Entire Assignment due 2024-02-05 23:59
Graded files:
  • vector.c
  • sstring.c

Learning Objectives

The learning objectives for Vector are:

  • Implementing a C++ style Vector in C
  • Using Dynamic/Heap Memory
  • Using malloc(), free(), calloc(), realloc()
  • Function Pointers
  • OOP in C
  • String manipulation in C

Groundwork For Shell #

You are an intern at Macrohard, where you’ll be writing a shell for everyone on your team.

These projects will take you several weeks, and your mentor has decided on the following timetable:

  • Week A: Vector and Sstream
  • Week B+C: Shell

The Shell is a terminal. Like all good terminals, your shell will need to remember what processes are running.

However, after hearing tales of your talent, and with vectors being all the rage, other team leads have asked for vectors that they can use in their own projects. One option would be to write a vector for each team. However, being a good programmer, you know that code duplication is bad. Also, you’re a lazy programmer, so you want to write as little code as possible to accomplish everything. You decide to implement a generic vector, something that every team can use with minimal changes.

Vector #

A vector is an array that grows as a user adds and removes items from it. (Since CS 225 was a prerequisite, you probably knew all of that already.) However, your vector will need to be feature-rich enough for someone to easily create a document from it, or anything else the other sneaky teams want for their projects.

Your implementation should go in vector.c, which is the only file that will be sent to your team lead for review. As an intern looking to become a full-time employee, you should create test cases in vector_test.c to show you are a responsible programmer. Your mentor has left notes in vector.h guiding your implementation.

In case a fellow employee asks what you learned in CS 225, here’s some review:

Since this vector is generic, it will have to call custom constructor, destructor, and default constructor functions when objects are added or removed. (How is this better than a single function which handles all possible types?) Thus, your vector structure will contain pointers to your constructor or destructor routines, and you can initialize the vector by passing pointers to these functions as parameters.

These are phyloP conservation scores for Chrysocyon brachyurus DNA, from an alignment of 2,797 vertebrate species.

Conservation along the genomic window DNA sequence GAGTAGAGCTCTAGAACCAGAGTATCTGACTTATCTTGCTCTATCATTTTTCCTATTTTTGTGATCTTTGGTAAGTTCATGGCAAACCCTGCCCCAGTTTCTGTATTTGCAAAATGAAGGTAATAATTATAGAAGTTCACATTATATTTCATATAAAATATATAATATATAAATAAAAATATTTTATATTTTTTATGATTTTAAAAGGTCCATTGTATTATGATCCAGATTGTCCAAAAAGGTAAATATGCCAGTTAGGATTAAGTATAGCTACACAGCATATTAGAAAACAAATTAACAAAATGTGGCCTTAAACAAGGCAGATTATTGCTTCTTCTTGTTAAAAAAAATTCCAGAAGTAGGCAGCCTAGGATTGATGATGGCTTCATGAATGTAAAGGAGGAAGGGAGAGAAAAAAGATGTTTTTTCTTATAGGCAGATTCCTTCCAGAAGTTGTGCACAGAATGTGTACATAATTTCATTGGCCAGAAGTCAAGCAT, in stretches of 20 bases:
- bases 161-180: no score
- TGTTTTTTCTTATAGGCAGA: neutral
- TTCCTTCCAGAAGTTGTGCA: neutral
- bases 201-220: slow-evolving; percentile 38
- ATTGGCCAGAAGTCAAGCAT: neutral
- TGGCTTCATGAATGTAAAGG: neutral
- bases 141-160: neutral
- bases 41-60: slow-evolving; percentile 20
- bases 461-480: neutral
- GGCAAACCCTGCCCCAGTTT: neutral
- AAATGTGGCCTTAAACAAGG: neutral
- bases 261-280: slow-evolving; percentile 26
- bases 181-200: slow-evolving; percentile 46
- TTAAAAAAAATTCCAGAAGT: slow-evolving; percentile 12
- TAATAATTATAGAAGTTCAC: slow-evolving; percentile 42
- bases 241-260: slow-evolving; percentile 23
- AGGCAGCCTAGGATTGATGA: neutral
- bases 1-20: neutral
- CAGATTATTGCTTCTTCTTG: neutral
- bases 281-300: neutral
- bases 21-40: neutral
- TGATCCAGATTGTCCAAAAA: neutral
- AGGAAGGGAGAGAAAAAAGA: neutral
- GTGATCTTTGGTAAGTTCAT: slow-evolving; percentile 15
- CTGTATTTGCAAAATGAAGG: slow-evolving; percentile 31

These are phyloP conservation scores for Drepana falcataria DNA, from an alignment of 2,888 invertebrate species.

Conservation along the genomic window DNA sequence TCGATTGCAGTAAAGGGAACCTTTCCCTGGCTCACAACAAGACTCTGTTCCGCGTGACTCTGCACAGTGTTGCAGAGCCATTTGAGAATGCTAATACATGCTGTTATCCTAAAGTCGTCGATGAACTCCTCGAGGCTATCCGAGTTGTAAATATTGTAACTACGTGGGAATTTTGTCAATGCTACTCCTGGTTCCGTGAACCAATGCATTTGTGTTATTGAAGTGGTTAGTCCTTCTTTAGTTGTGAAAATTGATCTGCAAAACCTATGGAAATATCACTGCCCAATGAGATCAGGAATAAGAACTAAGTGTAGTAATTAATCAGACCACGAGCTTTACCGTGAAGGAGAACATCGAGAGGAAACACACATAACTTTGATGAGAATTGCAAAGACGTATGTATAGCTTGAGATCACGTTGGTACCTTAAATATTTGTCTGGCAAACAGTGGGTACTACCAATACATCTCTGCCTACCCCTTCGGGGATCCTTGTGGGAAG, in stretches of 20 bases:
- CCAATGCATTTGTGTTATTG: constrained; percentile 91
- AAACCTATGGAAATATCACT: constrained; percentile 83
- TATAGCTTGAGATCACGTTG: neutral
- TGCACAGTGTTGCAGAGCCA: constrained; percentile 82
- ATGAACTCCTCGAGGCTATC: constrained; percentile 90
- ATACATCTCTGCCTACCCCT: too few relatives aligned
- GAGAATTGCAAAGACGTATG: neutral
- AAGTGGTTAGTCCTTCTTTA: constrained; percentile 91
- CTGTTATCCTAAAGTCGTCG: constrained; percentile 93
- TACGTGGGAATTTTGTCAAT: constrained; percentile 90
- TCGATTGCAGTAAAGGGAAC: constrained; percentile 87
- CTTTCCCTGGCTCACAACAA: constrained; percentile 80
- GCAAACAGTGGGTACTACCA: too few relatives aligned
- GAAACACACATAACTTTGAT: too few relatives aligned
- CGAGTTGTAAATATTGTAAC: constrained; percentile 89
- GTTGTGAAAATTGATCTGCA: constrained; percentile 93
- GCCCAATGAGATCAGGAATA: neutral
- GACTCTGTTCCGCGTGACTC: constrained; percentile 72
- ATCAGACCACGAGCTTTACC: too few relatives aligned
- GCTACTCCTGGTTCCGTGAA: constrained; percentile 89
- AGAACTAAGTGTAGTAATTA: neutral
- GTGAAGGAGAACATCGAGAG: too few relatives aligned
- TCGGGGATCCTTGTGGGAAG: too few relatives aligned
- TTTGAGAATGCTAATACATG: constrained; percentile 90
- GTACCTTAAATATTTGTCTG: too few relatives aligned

What you’ll end up with is a useful general-purpose vector, capable of dynamically expanding. (No more fixed-sized buffers!). If you get confused about the callback typedefs (i.e. what a copy constructor is) take a look at callbacks.h. You can also learn more about callbacks and how to use them here or here.

Note: Remember that vector size (the number of actual objects held in the vector) and capacity (size of the storage space currently allocated for the vector) are two different things. Refer to documentation in vector.h and vector.c for more information.

sstring #

sstring is a wrapper around C-strings which makes dealing with strings easier with higher-level functions. We have not specified the definition of the sstring struct, and left that up to you! You can find the specification for the sstring functions in the sstring.h header file.

Managing memory #

Remember, man is man’s best friend. Since you’re working with dynamic memory, there are quite a few functions you should be familiar with before you proceed. malloc(), free(), realloc(), calloc(), memmove() are your friends; don’t shy away!

  • man 3 malloc
  • man 3 free
  • …there’s a pattern here

Undefined behavior #

Undefined behavior is a scenario or edge case for which there is no documentation describing how the code should react. For example, man pages do not describe what happens when you feed NULL into strcmp(). Your mentor will not answer questions like “What if my user wants an element past the end of the vector?”, because that is undefined behavior.

So, for the entirety of this MP, you should use assert() statements to check that your user is passing valid input to your function before operating on the input. For example, if you were implementing strcmp(const char *s1, const char *s2), then your code might look like this:

#include <assert.h>

strcmp(const char *s1, const char *s2) {
    assert(s1 != NULL && s2 != NULL);
    // Compare the two strings
    return rv;

:bangbang: A note about asserts: SIGABRT is a signal that will kill any process. It can be called by writing abort(), and is often used by libc implementations when unrecoverable errors occur. For example if you damage malloc’s internal structure via heap overflow, malloc will call abort() and your program will exit immediately. Processes will also be terminated via SIGABRT if an assert fails. SIGABRT is also known as “signal 6” - if you see this pop up on the autograder, your implementation is either incorrect (or failing your own asserts) and causing the autograder to crash.


INITIAL_CAPACITY is the starting capacity of the vector, initialized to 8. Do not modify this field, as doing so may cause you to fail tests.

Writing test cases #

Just to emphasize how important test cases are, this lab spec will repeat itself and remind you that as good programmers, you are expected to write your own test cases for sstring and vector.